Put As Much As You Can Into Your Heads – Nobody Can Take That Away From You

“Every day in life is beautiful. Every day. It’s beautiful.”

Alice Herz-Sommer’s stellar heath at the age of 109 is not the only thing that makes her special. She is the oldest living pianist and Holocaust survivor, and arguably one of the most optimistic people you may ever meet. This touching preview for the upcoming documentary following her life,  “The Lady In Number 6,” shows how music not only saved her life in the camp, but also continues to carry her through each day after the ordeal.

The camp in which she was placed is a terrifying example of the ultimate living-theatre experiment. In 1944, the German leaders created a propaganda film and presented Theresienstadt as a model Jewish settlement to the visiting Red Cross; it was all an elaborate hoax.

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The Germans “beautified” the ghetto, planting gardens and painting houses. Individuals received roles to play and the Nazis staged social and cultural events for the visiting dignitaries. Hints that all was not well included a bruise under the eye of the “mayor” of the “town.”  In the Nazi propaganda film, Theresienstadt was cynically described as a “spa town” where elderly German Jews could “retire” in safety. Once the visit was over, the Germans resumed deportations from Theresienstadt, which did not end until October 1944.

And yet still, shining examples like Alice appear, wielding hope as an impenetrable shield:

“I have lived through many wars and have lost everything many times — including my husband, my mother and my beloved son. Yet, life is beautiful, and I have so much to learn and enjoy. I have no space nor time for pessimism and hate.”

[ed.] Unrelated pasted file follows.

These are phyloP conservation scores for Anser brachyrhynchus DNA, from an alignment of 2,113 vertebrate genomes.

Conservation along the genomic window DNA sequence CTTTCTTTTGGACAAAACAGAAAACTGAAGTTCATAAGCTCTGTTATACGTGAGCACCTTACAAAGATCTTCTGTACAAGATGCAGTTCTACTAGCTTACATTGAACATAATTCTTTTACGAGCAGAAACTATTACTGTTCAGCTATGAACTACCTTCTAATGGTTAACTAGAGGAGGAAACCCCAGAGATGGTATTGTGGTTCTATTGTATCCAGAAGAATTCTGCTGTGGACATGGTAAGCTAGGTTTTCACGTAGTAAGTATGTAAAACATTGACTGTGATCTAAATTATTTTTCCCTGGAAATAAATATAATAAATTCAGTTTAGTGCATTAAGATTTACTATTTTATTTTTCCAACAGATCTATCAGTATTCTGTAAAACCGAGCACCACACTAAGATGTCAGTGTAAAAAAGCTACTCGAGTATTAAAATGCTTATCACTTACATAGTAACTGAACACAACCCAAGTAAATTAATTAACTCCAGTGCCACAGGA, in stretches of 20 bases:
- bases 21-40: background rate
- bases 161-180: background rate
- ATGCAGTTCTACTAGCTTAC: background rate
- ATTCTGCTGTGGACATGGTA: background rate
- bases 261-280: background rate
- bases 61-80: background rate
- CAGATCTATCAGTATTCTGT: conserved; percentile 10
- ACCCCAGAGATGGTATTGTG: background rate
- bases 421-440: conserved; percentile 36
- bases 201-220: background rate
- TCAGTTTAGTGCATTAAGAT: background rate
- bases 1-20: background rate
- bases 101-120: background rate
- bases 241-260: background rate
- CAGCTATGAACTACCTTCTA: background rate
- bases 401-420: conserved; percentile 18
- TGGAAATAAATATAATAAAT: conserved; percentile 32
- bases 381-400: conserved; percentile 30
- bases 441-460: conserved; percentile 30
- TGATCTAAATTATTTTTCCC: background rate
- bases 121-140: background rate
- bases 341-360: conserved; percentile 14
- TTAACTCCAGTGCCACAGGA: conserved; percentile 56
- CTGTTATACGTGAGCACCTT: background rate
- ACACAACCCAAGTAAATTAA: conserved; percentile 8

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Playing an Instrument Like It Will Save Your Life

Because, who knows? It just might.

Watch Colin Stetson, a saxophonist known for touring with Arcade Fire, Bell Orchestre and Bon Iver, barely pause for a breath as he creates a wonderwall of sound underneath the city.

A reminder that whatever you choose to do, do it wholeheartedly. Because passion like that is infectious. 

What Is Essential Is Invisible To The Eye

“It is only with the heart that one can see rightly” – Saint Exupéry

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Deconstructing opera’s mega-material roots is a challenge.
Sharing an opera live with a group of roving wireless-headphone-wearing audience members? Sounds near impossible.
And yet, The Industry ambitiously tackled all this and more through its Invisible Cities project in LA’s Union Station.

Composer and librettist Christopher Cerrone’s adapted a 1972 novel of the same name by Italo Calvino. The story depicts a host of fantastical cities the explorer Marco Polo narrates to Kublai Khan – unreal cities of desire, of memory, of the imagination.

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You check in and trade your license for a pair of headphones before following a drove of listeners into a large room where an orchestra sits, no singers in sight. The overture sounds forth and even before the final notes of this first movement end, individuals exit through the large glass doors to search for the rest of the opera. There’s no traditional stage here. The train station itself houses the characters, and like a living giant that seems to expand and contract as singers reveal themselves from the shadows.

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A man hunched over in a wheelchair, dressed like many of the homeless souls that take shelter in the station, begins to sing. And you realize that the performers are not so much hidden at all. Instead, you did not know what you should have been seeking.

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  A lofty soprano tone sounds from another room. Many turn to rush to find the source of the music and discover a janitor – with a voice of gold.

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You traverse cities of the living, cities of the dead.

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You follow in Polo’s footsteps and happen upon a dance core (seven dancers from LA Dance Project) as they guide and affront the viewer through a collection of miniature vignettes.